How to Ask for (Tech) Help

Though I don’t work in tech support, I am asked for help fairly often.  Friends or coworkers as well as people who are doing one of my tutorials reach out to me.  I’m always willing to try to help someone, but I’m often surprised by the vagueness of some of the messages I receive.  To be fair though, I’m sure there are many tech support people out there who have looked at my requests for help and either rolled their eyes or yelled at their screen.  So in the spirit of trying to make things better for those of us who need help and the people who are trying to offer help, here is a primer on how to ask for tech support.  Take a cleansing breath, gather your thoughts, and remember the tech person you are speaking to can’t see what you are seeing and doesn’t know the context of your problem.

What operating system?

This is a super basic question, but with a few different applications.  Obviously, which version of console software is the first thing you should provide.  But if you are having a problem between the console and a fixture, be sure to include the firmware that the fixture is running.  If you are running a PC version of the console, be sure to include the operating system of Windows or Mac.  If you are using a node, what make, model and firmware version is it running?  Developers are constantly changing things and it’s important to know what software you are working with to solve a problem.

Console or Computer?

This is included up above, but be sure to explicitly state if you are running a console or a PC solution.  Are you using a built in DMX port, or a networked DMX port?  Are you using wireless DMX, and if so, what make, model and firmware?

What network configuration?

Often when I receive requests for help on networking issues, people will not tell me anything at all about their setup.  Make, model, and firmware of switches is vital.  Is it a managed or unmanaged network?  How have you configured your network with multicast (or without)?  sACN or Artnet?  What priority are the protocols set at?  Are you sharing the network with other traffic or consoles?  All of these details matter so much.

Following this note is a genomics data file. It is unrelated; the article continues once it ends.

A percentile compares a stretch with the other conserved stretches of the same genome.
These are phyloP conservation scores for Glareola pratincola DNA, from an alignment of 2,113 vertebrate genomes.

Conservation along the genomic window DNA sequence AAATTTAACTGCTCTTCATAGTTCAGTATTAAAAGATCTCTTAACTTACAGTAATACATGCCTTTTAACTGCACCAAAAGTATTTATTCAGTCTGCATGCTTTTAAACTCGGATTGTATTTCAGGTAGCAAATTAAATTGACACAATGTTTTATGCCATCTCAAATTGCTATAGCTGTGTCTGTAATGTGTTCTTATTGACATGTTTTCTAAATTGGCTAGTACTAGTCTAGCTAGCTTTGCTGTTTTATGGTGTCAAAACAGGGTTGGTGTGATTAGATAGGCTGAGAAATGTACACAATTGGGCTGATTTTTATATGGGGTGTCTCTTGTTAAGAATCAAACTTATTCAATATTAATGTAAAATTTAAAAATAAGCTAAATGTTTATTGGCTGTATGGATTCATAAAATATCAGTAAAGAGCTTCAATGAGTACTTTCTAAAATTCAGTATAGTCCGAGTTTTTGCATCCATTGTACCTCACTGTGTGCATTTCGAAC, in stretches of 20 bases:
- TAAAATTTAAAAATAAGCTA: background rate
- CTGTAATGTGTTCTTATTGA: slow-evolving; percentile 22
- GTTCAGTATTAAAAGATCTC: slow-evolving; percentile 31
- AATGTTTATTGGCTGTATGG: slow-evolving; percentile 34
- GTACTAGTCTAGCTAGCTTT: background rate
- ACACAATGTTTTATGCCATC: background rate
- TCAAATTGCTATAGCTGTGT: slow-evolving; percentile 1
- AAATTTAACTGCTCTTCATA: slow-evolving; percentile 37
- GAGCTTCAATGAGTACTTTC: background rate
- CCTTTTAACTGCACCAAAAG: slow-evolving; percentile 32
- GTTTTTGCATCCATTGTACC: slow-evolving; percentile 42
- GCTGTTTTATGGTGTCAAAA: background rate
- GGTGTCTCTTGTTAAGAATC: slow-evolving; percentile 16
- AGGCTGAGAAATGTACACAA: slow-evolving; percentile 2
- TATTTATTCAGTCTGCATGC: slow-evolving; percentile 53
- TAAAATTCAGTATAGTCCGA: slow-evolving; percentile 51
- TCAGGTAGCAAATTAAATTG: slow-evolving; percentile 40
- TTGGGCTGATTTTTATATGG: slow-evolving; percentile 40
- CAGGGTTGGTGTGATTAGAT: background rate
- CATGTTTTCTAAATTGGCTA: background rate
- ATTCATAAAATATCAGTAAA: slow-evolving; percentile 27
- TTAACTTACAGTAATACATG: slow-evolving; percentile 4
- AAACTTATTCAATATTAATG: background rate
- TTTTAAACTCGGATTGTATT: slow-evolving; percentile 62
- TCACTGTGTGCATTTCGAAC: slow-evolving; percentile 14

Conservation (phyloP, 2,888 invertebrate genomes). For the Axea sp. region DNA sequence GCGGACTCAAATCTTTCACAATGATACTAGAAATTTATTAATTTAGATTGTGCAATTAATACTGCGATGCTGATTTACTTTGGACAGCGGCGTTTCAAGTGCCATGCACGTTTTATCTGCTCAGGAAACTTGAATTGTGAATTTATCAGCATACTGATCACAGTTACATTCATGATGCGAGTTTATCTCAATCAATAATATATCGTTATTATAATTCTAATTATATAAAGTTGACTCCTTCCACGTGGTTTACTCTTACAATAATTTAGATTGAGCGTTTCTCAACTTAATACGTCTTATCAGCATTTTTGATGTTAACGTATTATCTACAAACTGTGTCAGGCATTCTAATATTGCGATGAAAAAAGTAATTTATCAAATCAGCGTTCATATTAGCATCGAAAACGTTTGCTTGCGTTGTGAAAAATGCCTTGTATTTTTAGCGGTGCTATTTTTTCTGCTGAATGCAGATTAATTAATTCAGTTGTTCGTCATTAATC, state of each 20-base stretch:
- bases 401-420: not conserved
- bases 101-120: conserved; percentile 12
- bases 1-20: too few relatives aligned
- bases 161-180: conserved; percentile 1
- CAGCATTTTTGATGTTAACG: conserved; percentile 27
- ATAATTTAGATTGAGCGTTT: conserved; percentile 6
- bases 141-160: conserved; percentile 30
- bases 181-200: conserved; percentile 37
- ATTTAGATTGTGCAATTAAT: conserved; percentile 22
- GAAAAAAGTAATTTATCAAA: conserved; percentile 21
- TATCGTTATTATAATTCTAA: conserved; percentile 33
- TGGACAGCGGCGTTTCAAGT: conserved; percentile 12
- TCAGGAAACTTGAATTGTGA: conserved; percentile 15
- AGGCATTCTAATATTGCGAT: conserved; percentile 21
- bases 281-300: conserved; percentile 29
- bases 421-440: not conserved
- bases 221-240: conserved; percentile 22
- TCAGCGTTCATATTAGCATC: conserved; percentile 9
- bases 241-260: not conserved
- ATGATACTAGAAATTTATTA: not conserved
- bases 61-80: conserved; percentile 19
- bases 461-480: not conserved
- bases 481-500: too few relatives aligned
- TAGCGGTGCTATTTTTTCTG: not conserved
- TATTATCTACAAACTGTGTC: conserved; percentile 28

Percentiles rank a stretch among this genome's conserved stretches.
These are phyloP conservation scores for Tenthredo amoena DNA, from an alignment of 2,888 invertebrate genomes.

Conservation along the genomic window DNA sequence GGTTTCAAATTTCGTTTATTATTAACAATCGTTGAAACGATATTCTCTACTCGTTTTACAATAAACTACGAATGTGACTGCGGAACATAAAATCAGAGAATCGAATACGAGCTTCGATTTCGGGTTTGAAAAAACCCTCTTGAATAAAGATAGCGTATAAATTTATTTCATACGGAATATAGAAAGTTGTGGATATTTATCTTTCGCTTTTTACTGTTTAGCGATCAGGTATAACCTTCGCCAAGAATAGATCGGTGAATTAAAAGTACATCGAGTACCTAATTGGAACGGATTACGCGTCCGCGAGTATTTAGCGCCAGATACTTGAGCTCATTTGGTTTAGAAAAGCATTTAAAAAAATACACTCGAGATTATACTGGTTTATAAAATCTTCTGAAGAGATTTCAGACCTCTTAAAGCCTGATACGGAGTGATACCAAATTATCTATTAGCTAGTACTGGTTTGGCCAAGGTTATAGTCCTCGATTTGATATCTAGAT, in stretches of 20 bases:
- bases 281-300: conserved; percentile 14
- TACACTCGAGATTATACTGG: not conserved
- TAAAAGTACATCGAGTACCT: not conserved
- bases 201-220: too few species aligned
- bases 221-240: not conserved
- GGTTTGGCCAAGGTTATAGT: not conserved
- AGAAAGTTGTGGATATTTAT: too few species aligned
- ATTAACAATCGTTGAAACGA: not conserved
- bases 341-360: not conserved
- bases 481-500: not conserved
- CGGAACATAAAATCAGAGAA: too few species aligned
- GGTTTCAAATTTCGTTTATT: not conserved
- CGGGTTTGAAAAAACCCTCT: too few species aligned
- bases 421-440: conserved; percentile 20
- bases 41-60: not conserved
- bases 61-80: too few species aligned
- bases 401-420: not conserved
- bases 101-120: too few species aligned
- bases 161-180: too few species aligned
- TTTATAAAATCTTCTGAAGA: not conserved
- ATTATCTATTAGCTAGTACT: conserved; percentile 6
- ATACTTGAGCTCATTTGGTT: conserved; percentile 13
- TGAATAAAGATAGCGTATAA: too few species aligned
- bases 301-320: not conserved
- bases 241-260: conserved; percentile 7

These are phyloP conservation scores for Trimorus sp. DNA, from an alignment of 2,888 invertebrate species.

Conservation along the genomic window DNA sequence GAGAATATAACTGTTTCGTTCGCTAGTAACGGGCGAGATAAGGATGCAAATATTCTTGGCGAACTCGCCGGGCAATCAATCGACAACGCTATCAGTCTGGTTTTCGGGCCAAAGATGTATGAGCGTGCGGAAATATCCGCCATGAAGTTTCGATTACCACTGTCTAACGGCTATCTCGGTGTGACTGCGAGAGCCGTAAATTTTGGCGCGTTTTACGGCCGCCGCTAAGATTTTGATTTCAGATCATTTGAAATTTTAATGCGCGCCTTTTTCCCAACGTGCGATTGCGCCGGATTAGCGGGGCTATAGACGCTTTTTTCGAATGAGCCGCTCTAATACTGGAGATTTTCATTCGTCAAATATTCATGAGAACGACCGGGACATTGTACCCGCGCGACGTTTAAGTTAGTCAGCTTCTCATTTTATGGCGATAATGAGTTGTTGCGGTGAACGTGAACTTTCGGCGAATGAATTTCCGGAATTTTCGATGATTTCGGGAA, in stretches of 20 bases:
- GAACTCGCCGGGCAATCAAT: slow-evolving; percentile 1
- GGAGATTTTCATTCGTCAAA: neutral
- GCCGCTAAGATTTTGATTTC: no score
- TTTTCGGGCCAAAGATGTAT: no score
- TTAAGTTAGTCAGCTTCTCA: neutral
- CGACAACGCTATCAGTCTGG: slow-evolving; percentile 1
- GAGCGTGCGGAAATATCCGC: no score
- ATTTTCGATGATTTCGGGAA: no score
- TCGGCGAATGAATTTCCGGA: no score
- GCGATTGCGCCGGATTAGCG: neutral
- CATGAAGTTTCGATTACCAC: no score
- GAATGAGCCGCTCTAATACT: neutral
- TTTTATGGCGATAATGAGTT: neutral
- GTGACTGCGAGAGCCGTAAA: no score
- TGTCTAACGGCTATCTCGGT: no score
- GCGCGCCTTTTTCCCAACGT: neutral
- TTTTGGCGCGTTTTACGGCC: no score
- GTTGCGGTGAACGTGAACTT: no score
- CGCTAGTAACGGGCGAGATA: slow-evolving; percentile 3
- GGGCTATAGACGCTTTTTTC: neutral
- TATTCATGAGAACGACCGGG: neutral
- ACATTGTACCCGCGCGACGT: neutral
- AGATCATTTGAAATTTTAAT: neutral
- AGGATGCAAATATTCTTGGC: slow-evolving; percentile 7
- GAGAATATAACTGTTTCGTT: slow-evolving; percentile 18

What were you trying to do?

Usually people do a pretty good job of relaying what they were trying to do, but try to be thorough.  Take a moment and ask yourself if there is context that is important to why you were trying to do something the way you attempted it.  

What happened instead?

I cannot describe how many times I receive “It didn’t work” as a tech support “request”.  This is very frustrating communication.  It seems pretty obvious by the fact you are asking for help that it didn’t work.  So instead, please tell me what “it” (the console, the light, the node, the switch) DID do instead of what you wanted.  Often the problem is the operator, not the equipment.  I include myself when I say that.  So telling your support person what DID happen gives us tons of clues about what may have gone wrong. 


Context is everything.  Pictures of command lines, lights, and nodes are often helpful.  Show files saved at the moment the issue happened are great. Pictures of your network configuration data.  Short videos of how the light is reacting.  All of these things can be the difference between getting the answer right away or having to spend several days communicating to get your issue resolved.  The more efficient you are in communicating, the sooner things can get solved.

I’m sure there are other things to remember, so definitely post in the comments to get people thinking in the right way.  Also- let’s celebrate the best tech support we’ve ever gotten.  Who helped you out under what dire circumstances?

Photo by Jonas Jacobsson on Unsplash

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